Kellogg noted that after he was laid off by the district, he had to “re-tool” himself and got a technical diploma in fire service.  He later undertook technical emergency medical support training and completed study to get a designation as a Wisconsin School Safety Coordinator.

“I have a vested interest in education as well as public safety,” he said.

Noshay noted that in addition to being a parent who has had three children go through district schools, he has worked in health care and education during his career. He added that being on the board for nine years, he “understands the inner workings of the school district for each school and each building. It’s very insightful and very rewarding.

Duce said “I have a had a great experience here” and had a great education in the district. At UW-Milwaukee, Duce has been involved with raising retention rates and transfer and articulation agreements.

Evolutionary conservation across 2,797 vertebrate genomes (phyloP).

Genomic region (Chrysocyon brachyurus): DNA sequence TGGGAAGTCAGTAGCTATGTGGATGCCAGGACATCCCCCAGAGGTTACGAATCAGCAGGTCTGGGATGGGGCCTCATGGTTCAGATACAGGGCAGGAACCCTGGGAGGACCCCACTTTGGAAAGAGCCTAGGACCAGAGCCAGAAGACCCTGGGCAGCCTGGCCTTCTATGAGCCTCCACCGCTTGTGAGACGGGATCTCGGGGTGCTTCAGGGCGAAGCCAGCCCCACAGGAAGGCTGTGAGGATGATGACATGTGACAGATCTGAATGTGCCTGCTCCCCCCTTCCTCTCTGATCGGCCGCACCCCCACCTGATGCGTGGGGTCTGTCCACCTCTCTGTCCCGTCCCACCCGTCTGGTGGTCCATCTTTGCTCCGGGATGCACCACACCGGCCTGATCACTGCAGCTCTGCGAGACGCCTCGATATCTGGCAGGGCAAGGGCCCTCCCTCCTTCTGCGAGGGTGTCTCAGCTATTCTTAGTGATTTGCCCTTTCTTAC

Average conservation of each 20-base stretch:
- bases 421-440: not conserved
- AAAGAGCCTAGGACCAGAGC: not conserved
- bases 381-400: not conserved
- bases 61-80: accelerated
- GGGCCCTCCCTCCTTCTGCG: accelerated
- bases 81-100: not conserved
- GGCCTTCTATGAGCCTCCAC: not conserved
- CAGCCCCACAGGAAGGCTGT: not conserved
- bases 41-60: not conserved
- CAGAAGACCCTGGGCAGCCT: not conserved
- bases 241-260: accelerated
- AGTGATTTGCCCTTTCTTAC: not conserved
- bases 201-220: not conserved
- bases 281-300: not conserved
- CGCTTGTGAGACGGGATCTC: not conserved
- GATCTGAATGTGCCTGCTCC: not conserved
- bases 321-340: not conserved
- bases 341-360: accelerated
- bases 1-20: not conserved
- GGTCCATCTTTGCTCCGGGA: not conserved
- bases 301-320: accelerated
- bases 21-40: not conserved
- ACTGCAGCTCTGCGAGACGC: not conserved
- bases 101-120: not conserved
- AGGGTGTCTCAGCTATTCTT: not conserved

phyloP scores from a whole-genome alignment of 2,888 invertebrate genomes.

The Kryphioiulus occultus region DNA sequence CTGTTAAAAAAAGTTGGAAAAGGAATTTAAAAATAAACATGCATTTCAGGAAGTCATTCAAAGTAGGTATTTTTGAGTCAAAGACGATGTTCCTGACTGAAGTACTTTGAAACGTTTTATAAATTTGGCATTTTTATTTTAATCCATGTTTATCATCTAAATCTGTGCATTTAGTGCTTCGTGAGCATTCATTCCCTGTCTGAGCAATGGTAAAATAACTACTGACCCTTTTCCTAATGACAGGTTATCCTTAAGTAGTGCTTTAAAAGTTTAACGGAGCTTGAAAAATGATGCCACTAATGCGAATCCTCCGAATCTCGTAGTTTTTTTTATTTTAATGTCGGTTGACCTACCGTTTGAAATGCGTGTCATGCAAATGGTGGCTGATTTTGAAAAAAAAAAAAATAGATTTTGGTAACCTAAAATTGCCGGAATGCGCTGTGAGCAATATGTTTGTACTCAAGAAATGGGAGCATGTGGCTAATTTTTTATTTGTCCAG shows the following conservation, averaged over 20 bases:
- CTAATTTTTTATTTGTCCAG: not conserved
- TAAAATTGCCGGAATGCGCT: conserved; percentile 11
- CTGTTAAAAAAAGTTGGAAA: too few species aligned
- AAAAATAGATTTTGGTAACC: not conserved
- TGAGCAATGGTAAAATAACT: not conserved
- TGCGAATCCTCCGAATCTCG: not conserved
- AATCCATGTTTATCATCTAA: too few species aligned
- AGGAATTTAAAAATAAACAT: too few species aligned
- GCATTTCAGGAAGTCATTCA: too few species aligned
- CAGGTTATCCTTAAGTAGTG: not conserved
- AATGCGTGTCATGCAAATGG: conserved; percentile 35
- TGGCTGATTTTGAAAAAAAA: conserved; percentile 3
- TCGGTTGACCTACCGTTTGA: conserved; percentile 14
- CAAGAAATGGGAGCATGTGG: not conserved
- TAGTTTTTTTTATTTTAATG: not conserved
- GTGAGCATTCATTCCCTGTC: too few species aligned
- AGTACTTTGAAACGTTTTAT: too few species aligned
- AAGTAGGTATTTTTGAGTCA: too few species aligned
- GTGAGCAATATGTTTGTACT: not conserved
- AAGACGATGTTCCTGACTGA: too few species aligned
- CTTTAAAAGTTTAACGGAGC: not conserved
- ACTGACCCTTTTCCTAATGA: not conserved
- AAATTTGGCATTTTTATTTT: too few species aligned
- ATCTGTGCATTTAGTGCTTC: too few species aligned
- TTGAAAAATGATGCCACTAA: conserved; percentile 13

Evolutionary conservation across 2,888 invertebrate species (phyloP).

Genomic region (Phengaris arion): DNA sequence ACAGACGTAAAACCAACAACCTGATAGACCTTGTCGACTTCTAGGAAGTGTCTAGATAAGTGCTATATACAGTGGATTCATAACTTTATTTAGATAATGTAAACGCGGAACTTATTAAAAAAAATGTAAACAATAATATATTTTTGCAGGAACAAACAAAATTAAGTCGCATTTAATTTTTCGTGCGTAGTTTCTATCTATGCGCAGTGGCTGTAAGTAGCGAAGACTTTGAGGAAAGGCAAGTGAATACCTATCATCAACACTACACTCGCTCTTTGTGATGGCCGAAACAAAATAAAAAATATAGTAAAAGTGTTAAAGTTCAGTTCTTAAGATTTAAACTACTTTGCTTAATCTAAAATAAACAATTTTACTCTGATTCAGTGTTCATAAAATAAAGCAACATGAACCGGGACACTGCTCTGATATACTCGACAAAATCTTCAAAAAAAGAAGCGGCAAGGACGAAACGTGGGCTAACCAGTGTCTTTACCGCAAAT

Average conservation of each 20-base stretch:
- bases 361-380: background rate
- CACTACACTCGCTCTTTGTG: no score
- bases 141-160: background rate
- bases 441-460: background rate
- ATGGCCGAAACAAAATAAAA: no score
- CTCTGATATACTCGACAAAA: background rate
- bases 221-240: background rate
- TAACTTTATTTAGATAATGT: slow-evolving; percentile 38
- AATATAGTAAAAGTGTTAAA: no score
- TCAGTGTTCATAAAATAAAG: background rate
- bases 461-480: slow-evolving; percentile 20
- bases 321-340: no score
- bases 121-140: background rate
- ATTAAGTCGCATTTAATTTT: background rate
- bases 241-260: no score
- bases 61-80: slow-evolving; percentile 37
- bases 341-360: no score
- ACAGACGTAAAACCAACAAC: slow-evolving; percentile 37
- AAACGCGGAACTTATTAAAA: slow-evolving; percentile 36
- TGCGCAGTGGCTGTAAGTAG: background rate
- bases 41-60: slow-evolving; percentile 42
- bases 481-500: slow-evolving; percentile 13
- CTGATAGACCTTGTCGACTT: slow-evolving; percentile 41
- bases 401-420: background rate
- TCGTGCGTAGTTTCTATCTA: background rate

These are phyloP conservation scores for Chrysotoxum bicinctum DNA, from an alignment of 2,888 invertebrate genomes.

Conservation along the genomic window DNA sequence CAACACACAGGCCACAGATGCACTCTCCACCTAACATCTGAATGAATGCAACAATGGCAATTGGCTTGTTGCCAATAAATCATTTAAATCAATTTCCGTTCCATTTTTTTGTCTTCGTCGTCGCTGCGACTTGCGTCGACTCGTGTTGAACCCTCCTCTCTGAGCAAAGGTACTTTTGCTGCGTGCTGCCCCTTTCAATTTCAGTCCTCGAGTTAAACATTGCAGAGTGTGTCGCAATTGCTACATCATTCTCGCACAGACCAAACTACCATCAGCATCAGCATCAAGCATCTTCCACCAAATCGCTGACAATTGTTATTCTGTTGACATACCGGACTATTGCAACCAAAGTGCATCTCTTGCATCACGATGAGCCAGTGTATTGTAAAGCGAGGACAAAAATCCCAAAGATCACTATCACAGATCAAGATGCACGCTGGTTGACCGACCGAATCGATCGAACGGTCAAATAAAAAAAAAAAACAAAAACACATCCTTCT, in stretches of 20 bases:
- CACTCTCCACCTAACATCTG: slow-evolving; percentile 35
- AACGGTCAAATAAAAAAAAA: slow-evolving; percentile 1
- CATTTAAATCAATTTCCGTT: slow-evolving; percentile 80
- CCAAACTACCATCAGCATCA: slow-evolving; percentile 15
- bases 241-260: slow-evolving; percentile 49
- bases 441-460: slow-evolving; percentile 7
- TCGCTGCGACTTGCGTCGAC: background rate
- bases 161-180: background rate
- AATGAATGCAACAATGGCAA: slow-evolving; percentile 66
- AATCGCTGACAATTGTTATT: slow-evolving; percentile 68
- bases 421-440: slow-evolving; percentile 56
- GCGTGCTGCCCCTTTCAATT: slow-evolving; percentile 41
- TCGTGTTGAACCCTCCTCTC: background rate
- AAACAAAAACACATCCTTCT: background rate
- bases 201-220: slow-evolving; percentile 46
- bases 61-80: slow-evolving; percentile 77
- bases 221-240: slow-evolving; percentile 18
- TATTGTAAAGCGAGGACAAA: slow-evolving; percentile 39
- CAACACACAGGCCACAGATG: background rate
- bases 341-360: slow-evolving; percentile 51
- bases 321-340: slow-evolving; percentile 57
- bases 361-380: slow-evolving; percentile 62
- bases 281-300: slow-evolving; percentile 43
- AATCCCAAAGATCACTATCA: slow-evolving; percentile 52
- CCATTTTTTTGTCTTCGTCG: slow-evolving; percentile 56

“It’s not just about getting our kids from the Falls to college or from Falls to a tech school, it’s figuring out what’s best for every individual kid,” Duce said.

Priorities

The four candidates were asked what their main priorities would be if they were elected to the board and what committees they would be serving on.

Noshay said that while on the board, he has focused on the Curriculum and Finance committees. He said those committees need to be tied together because there needs to be a balanced outcome, and that education needs have to be tied to what the district will spend on it.

Duce said she could bring ideas in all committees but would want to sit on the Finance Committee and learning more of how the district strategic priorities are set. She said she could contribute to the Communications Committee and the Curriculum Committee.

Green said her priorities would be teacher training and setting policy. She said she would be interested in serving on the Policy Committee.